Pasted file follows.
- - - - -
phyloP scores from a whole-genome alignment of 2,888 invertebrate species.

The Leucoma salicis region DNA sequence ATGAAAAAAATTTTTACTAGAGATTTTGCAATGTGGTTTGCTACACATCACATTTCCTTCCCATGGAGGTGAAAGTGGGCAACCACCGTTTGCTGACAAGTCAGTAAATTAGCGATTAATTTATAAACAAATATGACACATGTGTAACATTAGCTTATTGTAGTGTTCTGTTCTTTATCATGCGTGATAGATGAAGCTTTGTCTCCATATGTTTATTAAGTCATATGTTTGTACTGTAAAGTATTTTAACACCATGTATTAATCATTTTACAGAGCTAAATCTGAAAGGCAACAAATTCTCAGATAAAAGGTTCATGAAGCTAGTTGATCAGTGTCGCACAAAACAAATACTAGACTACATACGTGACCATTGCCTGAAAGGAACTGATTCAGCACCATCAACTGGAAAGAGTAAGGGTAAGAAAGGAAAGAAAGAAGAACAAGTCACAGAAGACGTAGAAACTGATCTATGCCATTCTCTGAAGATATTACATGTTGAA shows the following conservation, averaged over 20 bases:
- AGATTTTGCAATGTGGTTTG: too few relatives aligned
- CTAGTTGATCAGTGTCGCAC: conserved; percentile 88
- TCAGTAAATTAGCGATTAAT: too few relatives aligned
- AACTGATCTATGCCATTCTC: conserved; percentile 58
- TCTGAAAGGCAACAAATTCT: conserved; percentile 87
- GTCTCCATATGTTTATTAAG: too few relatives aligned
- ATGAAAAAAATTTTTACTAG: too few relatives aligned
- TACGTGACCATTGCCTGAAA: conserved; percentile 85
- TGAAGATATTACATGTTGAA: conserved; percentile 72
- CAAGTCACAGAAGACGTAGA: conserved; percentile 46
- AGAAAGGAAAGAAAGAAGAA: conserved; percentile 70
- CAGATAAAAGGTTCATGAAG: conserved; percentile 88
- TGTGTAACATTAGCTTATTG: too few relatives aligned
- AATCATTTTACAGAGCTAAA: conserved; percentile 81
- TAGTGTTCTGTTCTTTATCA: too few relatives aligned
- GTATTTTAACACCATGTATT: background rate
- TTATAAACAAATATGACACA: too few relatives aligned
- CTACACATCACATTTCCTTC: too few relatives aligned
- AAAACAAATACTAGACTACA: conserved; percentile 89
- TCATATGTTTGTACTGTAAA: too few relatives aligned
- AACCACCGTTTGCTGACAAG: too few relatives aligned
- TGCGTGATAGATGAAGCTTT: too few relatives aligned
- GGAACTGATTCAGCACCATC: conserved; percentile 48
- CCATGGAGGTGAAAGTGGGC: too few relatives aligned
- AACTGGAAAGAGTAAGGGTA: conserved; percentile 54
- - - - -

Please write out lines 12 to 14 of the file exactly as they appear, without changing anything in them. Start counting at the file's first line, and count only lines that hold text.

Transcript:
- CAAGTCACAGAAGACGTAGA: conserved; percentile 46
- AGAAAGGAAAGAAAGAAGAA: conserved; percentile 70
- CAGATAAAAGGTTCATGAAG: conserved; percentile 88